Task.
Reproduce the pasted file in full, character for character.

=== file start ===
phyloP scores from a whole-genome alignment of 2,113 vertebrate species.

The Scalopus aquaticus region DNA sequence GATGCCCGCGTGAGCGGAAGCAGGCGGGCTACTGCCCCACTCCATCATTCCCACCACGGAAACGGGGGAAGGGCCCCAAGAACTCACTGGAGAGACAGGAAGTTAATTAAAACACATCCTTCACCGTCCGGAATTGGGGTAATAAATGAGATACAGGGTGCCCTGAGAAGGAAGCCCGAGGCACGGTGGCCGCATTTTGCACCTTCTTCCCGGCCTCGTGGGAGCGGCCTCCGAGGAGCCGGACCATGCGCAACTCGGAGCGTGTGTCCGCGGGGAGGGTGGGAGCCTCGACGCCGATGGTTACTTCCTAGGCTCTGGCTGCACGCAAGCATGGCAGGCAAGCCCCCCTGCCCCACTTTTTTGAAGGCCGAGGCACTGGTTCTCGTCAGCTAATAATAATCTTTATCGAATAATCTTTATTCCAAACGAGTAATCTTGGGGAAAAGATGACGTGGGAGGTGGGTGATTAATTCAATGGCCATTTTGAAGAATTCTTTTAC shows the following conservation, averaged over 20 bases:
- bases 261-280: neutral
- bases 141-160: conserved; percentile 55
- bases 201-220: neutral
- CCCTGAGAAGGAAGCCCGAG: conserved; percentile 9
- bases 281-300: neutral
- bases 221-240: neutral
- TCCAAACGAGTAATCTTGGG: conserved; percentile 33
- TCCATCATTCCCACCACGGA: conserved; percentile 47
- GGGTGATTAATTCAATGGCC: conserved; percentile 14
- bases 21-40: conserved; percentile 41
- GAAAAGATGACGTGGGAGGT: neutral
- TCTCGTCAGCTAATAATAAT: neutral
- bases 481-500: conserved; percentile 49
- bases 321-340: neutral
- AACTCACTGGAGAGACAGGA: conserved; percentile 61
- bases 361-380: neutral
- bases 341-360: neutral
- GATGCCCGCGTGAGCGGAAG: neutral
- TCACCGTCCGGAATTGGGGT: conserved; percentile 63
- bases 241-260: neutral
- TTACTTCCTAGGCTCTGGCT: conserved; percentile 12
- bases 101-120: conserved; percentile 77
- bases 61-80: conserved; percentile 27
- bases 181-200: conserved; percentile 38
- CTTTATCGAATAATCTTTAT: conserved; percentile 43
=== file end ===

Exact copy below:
phyloP scores from a whole-genome alignment of 2,113 vertebrate species.

The Scalopus aquaticus region DNA sequence GATGCCCGCGTGAGCGGAAGCAGGCGGGCTACTGCCCCACTCCATCATTCCCACCACGGAAACGGGGGAAGGGCCCCAAGAACTCACTGGAGAGACAGGAAGTTAATTAAAACACATCCTTCACCGTCCGGAATTGGGGTAATAAATGAGATACAGGGTGCCCTGAGAAGGAAGCCCGAGGCACGGTGGCCGCATTTTGCACCTTCTTCCCGGCCTCGTGGGAGCGGCCTCCGAGGAGCCGGACCATGCGCAACTCGGAGCGTGTGTCCGCGGGGAGGGTGGGAGCCTCGACGCCGATGGTTACTTCCTAGGCTCTGGCTGCACGCAAGCATGGCAGGCAAGCCCCCCTGCCCCACTTTTTTGAAGGCCGAGGCACTGGTTCTCGTCAGCTAATAATAATCTTTATCGAATAATCTTTATTCCAAACGAGTAATCTTGGGGAAAAGATGACGTGGGAGGTGGGTGATTAATTCAATGGCCATTTTGAAGAATTCTTTTAC shows the following conservation, averaged over 20 bases:
- bases 261-280: neutral
- bases 141-160: conserved; percentile 55
- bases 201-220: neutral
- CCCTGAGAAGGAAGCCCGAG: conserved; percentile 9
- bases 281-300: neutral
- bases 221-240: neutral
- TCCAAACGAGTAATCTTGGG: conserved; percentile 33
- TCCATCATTCCCACCACGGA: conserved; percentile 47
- GGGTGATTAATTCAATGGCC: conserved; percentile 14
- bases 21-40: conserved; percentile 41
- GAAAAGATGACGTGGGAGGT: neutral
- TCTCGTCAGCTAATAATAAT: neutral
- bases 481-500: conserved; percentile 49
- bases 321-340: neutral
- AACTCACTGGAGAGACAGGA: conserved; percentile 61
- bases 361-380: neutral
- bases 341-360: neutral
- GATGCCCGCGTGAGCGGAAG: neutral
- TCACCGTCCGGAATTGGGGT: conserved; percentile 63
- bases 241-260: neutral
- TTACTTCCTAGGCTCTGGCT: conserved; percentile 12
- bases 101-120: conserved; percentile 77
- bases 61-80: conserved; percentile 27
- bases 181-200: conserved; percentile 38
- CTTTATCGAATAATCTTTAT: conserved; percentile 43